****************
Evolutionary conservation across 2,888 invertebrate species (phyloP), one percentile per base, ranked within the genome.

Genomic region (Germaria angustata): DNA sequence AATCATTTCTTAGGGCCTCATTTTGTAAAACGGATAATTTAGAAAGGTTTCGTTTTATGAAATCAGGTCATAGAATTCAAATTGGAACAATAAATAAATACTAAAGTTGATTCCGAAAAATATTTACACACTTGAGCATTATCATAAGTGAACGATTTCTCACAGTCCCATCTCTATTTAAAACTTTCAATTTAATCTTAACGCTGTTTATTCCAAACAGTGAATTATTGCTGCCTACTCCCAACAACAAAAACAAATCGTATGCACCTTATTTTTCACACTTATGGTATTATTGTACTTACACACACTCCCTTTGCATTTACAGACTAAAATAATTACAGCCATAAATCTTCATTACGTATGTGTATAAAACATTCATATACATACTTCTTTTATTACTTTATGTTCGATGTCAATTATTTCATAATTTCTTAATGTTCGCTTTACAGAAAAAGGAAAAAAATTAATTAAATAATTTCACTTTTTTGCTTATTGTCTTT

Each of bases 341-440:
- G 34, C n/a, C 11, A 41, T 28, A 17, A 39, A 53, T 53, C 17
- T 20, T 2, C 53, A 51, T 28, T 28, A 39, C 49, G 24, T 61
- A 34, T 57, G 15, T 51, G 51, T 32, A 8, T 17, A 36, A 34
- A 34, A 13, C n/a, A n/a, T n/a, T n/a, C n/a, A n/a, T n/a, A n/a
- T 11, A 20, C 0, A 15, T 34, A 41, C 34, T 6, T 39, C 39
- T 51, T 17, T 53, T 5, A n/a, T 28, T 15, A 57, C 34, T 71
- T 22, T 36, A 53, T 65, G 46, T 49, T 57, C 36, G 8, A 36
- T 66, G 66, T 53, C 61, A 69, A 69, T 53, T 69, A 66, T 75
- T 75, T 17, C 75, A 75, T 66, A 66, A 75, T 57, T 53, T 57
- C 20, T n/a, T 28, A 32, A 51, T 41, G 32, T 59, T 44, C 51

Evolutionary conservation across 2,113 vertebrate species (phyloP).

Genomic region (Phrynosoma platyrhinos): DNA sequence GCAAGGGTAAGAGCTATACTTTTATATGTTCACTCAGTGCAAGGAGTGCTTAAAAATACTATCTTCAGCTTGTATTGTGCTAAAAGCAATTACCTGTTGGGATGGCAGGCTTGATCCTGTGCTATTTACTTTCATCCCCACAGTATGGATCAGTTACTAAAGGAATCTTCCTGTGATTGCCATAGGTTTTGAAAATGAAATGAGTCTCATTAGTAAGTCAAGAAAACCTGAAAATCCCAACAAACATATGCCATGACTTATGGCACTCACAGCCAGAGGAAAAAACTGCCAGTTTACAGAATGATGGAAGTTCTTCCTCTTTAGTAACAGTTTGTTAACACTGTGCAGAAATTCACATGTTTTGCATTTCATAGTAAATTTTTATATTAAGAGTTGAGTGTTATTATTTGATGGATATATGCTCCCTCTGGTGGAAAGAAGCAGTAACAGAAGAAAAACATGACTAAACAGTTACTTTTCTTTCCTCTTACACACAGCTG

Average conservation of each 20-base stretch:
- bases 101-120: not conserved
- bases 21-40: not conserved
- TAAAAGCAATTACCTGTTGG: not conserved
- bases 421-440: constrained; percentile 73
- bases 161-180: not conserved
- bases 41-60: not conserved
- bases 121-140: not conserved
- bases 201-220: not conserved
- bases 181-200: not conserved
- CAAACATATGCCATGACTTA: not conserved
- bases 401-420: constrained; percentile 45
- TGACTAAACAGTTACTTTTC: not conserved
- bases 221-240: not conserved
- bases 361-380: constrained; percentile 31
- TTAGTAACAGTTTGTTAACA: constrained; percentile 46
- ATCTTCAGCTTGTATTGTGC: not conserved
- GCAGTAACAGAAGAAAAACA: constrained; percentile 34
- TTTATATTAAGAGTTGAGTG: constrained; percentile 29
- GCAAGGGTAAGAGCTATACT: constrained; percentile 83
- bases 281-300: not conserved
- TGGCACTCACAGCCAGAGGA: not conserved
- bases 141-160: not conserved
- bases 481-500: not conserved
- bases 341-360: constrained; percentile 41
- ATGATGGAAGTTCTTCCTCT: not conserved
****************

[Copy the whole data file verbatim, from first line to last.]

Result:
Evolutionary conservation across 2,888 invertebrate species (phyloP), one percentile per base, ranked within the genome.

Genomic region (Germaria angustata): DNA sequence AATCATTTCTTAGGGCCTCATTTTGTAAAACGGATAATTTAGAAAGGTTTCGTTTTATGAAATCAGGTCATAGAATTCAAATTGGAACAATAAATAAATACTAAAGTTGATTCCGAAAAATATTTACACACTTGAGCATTATCATAAGTGAACGATTTCTCACAGTCCCATCTCTATTTAAAACTTTCAATTTAATCTTAACGCTGTTTATTCCAAACAGTGAATTATTGCTGCCTACTCCCAACAACAAAAACAAATCGTATGCACCTTATTTTTCACACTTATGGTATTATTGTACTTACACACACTCCCTTTGCATTTACAGACTAAAATAATTACAGCCATAAATCTTCATTACGTATGTGTATAAAACATTCATATACATACTTCTTTTATTACTTTATGTTCGATGTCAATTATTTCATAATTTCTTAATGTTCGCTTTACAGAAAAAGGAAAAAAATTAATTAAATAATTTCACTTTTTTGCTTATTGTCTTT

Each of bases 341-440:
- G 34, C n/a, C 11, A 41, T 28, A 17, A 39, A 53, T 53, C 17
- T 20, T 2, C 53, A 51, T 28, T 28, A 39, C 49, G 24, T 61
- A 34, T 57, G 15, T 51, G 51, T 32, A 8, T 17, A 36, A 34
- A 34, A 13, C n/a, A n/a, T n/a, T n/a, C n/a, A n/a, T n/a, A n/a
- T 11, A 20, C 0, A 15, T 34, A 41, C 34, T 6, T 39, C 39
- T 51, T 17, T 53, T 5, A n/a, T 28, T 15, A 57, C 34, T 71
- T 22, T 36, A 53, T 65, G 46, T 49, T 57, C 36, G 8, A 36
- T 66, G 66, T 53, C 61, A 69, A 69, T 53, T 69, A 66, T 75
- T 75, T 17, C 75, A 75, T 66, A 66, A 75, T 57, T 53, T 57
- C 20, T n/a, T 28, A 32, A 51, T 41, G 32, T 59, T 44, C 51

Evolutionary conservation across 2,113 vertebrate species (phyloP).

Genomic region (Phrynosoma platyrhinos): DNA sequence GCAAGGGTAAGAGCTATACTTTTATATGTTCACTCAGTGCAAGGAGTGCTTAAAAATACTATCTTCAGCTTGTATTGTGCTAAAAGCAATTACCTGTTGGGATGGCAGGCTTGATCCTGTGCTATTTACTTTCATCCCCACAGTATGGATCAGTTACTAAAGGAATCTTCCTGTGATTGCCATAGGTTTTGAAAATGAAATGAGTCTCATTAGTAAGTCAAGAAAACCTGAAAATCCCAACAAACATATGCCATGACTTATGGCACTCACAGCCAGAGGAAAAAACTGCCAGTTTACAGAATGATGGAAGTTCTTCCTCTTTAGTAACAGTTTGTTAACACTGTGCAGAAATTCACATGTTTTGCATTTCATAGTAAATTTTTATATTAAGAGTTGAGTGTTATTATTTGATGGATATATGCTCCCTCTGGTGGAAAGAAGCAGTAACAGAAGAAAAACATGACTAAACAGTTACTTTTCTTTCCTCTTACACACAGCTG

Average conservation of each 20-base stretch:
- bases 101-120: not conserved
- bases 21-40: not conserved
- TAAAAGCAATTACCTGTTGG: not conserved
- bases 421-440: constrained; percentile 73
- bases 161-180: not conserved
- bases 41-60: not conserved
- bases 121-140: not conserved
- bases 201-220: not conserved
- bases 181-200: not conserved
- CAAACATATGCCATGACTTA: not conserved
- bases 401-420: constrained; percentile 45
- TGACTAAACAGTTACTTTTC: not conserved
- bases 221-240: not conserved
- bases 361-380: constrained; percentile 31
- TTAGTAACAGTTTGTTAACA: constrained; percentile 46
- ATCTTCAGCTTGTATTGTGC: not conserved
- GCAGTAACAGAAGAAAAACA: constrained; percentile 34
- TTTATATTAAGAGTTGAGTG: constrained; percentile 29
- GCAAGGGTAAGAGCTATACT: constrained; percentile 83
- bases 281-300: not conserved
- TGGCACTCACAGCCAGAGGA: not conserved
- bases 141-160: not conserved
- bases 481-500: not conserved
- bases 341-360: constrained; percentile 41
- ATGATGGAAGTTCTTCCTCT: not conserved